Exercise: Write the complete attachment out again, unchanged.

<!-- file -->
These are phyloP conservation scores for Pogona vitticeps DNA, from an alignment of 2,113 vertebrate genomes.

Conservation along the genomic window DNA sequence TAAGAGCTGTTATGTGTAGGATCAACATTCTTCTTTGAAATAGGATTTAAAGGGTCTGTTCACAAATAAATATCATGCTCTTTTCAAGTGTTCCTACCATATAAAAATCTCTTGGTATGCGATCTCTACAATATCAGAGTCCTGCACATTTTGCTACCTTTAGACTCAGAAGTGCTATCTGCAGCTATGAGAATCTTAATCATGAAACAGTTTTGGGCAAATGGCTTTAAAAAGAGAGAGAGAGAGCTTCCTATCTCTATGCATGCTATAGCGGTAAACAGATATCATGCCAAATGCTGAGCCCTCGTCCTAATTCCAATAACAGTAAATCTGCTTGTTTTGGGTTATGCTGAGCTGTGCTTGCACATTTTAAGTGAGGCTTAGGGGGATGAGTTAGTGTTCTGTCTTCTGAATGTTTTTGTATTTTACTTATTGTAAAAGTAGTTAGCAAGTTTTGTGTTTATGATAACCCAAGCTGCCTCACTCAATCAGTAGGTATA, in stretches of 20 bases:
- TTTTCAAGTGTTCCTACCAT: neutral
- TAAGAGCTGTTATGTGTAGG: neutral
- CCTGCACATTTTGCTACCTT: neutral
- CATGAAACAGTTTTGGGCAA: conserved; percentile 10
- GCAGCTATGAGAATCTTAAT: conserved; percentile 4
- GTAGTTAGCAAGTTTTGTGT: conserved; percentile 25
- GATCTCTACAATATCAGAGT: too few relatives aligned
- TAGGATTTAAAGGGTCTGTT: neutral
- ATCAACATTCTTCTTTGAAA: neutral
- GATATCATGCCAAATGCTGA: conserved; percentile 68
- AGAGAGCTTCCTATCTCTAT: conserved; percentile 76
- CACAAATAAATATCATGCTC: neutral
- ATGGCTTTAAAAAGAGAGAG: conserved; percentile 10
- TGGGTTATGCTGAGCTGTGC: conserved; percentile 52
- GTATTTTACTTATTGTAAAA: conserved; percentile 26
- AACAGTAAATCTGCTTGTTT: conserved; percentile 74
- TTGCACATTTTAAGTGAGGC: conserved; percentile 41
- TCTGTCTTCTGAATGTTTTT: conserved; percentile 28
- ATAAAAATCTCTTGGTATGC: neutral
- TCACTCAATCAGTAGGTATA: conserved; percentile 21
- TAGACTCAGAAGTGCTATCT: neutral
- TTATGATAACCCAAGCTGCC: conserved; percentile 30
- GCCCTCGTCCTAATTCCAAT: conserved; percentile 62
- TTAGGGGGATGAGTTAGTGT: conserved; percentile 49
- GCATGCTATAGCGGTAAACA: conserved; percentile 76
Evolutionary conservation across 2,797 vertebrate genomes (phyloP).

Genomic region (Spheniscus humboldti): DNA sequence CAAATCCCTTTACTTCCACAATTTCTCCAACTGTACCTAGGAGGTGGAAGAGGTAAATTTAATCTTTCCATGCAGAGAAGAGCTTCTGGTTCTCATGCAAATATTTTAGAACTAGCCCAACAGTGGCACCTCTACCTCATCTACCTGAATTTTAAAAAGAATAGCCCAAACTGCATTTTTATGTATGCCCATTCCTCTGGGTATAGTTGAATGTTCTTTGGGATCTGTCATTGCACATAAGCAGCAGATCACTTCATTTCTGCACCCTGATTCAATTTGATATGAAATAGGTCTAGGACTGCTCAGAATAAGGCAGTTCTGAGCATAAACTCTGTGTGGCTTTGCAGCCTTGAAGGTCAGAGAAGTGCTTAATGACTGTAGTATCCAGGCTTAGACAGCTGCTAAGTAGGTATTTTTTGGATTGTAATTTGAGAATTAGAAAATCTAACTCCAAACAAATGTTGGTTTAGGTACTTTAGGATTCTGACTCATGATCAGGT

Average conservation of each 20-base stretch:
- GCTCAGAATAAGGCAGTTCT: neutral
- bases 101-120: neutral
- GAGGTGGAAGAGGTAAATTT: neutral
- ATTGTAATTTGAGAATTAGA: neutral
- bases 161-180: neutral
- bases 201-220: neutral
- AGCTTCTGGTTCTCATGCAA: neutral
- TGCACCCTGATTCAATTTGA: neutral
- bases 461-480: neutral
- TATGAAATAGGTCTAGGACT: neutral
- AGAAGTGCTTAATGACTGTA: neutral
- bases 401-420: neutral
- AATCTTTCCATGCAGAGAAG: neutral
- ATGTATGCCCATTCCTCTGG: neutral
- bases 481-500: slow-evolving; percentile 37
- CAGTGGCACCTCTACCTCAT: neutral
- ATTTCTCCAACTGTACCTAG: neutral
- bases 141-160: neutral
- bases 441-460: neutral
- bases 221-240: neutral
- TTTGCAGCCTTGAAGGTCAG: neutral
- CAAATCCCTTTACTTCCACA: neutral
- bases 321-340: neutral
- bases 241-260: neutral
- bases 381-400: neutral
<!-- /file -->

These are phyloP conservation scores for Pogona vitticeps DNA, from an alignment of 2,113 vertebrate genomes.

Conservation along the genomic window DNA sequence TAAGAGCTGTTATGTGTAGGATCAACATTCTTCTTTGAAATAGGATTTAAAGGGTCTGTTCACAAATAAATATCATGCTCTTTTCAAGTGTTCCTACCATATAAAAATCTCTTGGTATGCGATCTCTACAATATCAGAGTCCTGCACATTTTGCTACCTTTAGACTCAGAAGTGCTATCTGCAGCTATGAGAATCTTAATCATGAAACAGTTTTGGGCAAATGGCTTTAAAAAGAGAGAGAGAGAGCTTCCTATCTCTATGCATGCTATAGCGGTAAACAGATATCATGCCAAATGCTGAGCCCTCGTCCTAATTCCAATAACAGTAAATCTGCTTGTTTTGGGTTATGCTGAGCTGTGCTTGCACATTTTAAGTGAGGCTTAGGGGGATGAGTTAGTGTTCTGTCTTCTGAATGTTTTTGTATTTTACTTATTGTAAAAGTAGTTAGCAAGTTTTGTGTTTATGATAACCCAAGCTGCCTCACTCAATCAGTAGGTATA, in stretches of 20 bases:
- TTTTCAAGTGTTCCTACCAT: neutral
- TAAGAGCTGTTATGTGTAGG: neutral
- CCTGCACATTTTGCTACCTT: neutral
- CATGAAACAGTTTTGGGCAA: conserved; percentile 10
- GCAGCTATGAGAATCTTAAT: conserved; percentile 4
- GTAGTTAGCAAGTTTTGTGT: conserved; percentile 25
- GATCTCTACAATATCAGAGT: too few relatives aligned
- TAGGATTTAAAGGGTCTGTT: neutral
- ATCAACATTCTTCTTTGAAA: neutral
- GATATCATGCCAAATGCTGA: conserved; percentile 68
- AGAGAGCTTCCTATCTCTAT: conserved; percentile 76
- CACAAATAAATATCATGCTC: neutral
- ATGGCTTTAAAAAGAGAGAG: conserved; percentile 10
- TGGGTTATGCTGAGCTGTGC: conserved; percentile 52
- GTATTTTACTTATTGTAAAA: conserved; percentile 26
- AACAGTAAATCTGCTTGTTT: conserved; percentile 74
- TTGCACATTTTAAGTGAGGC: conserved; percentile 41
- TCTGTCTTCTGAATGTTTTT: conserved; percentile 28
- ATAAAAATCTCTTGGTATGC: neutral
- TCACTCAATCAGTAGGTATA: conserved; percentile 21
- TAGACTCAGAAGTGCTATCT: neutral
- TTATGATAACCCAAGCTGCC: conserved; percentile 30
- GCCCTCGTCCTAATTCCAAT: conserved; percentile 62
- TTAGGGGGATGAGTTAGTGT: conserved; percentile 49
- GCATGCTATAGCGGTAAACA: conserved; percentile 76
Evolutionary conservation across 2,797 vertebrate genomes (phyloP).

Genomic region (Spheniscus humboldti): DNA sequence CAAATCCCTTTACTTCCACAATTTCTCCAACTGTACCTAGGAGGTGGAAGAGGTAAATTTAATCTTTCCATGCAGAGAAGAGCTTCTGGTTCTCATGCAAATATTTTAGAACTAGCCCAACAGTGGCACCTCTACCTCATCTACCTGAATTTTAAAAAGAATAGCCCAAACTGCATTTTTATGTATGCCCATTCCTCTGGGTATAGTTGAATGTTCTTTGGGATCTGTCATTGCACATAAGCAGCAGATCACTTCATTTCTGCACCCTGATTCAATTTGATATGAAATAGGTCTAGGACTGCTCAGAATAAGGCAGTTCTGAGCATAAACTCTGTGTGGCTTTGCAGCCTTGAAGGTCAGAGAAGTGCTTAATGACTGTAGTATCCAGGCTTAGACAGCTGCTAAGTAGGTATTTTTTGGATTGTAATTTGAGAATTAGAAAATCTAACTCCAAACAAATGTTGGTTTAGGTACTTTAGGATTCTGACTCATGATCAGGT

Average conservation of each 20-base stretch:
- GCTCAGAATAAGGCAGTTCT: neutral
- bases 101-120: neutral
- GAGGTGGAAGAGGTAAATTT: neutral
- ATTGTAATTTGAGAATTAGA: neutral
- bases 161-180: neutral
- bases 201-220: neutral
- AGCTTCTGGTTCTCATGCAA: neutral
- TGCACCCTGATTCAATTTGA: neutral
- bases 461-480: neutral
- TATGAAATAGGTCTAGGACT: neutral
- AGAAGTGCTTAATGACTGTA: neutral
- bases 401-420: neutral
- AATCTTTCCATGCAGAGAAG: neutral
- ATGTATGCCCATTCCTCTGG: neutral
- bases 481-500: slow-evolving; percentile 37
- CAGTGGCACCTCTACCTCAT: neutral
- ATTTCTCCAACTGTACCTAG: neutral
- bases 141-160: neutral
- bases 441-460: neutral
- bases 221-240: neutral
- TTTGCAGCCTTGAAGGTCAG: neutral
- CAAATCCCTTTACTTCCACA: neutral
- bases 321-340: neutral
- bases 241-260: neutral
- bases 381-400: neutral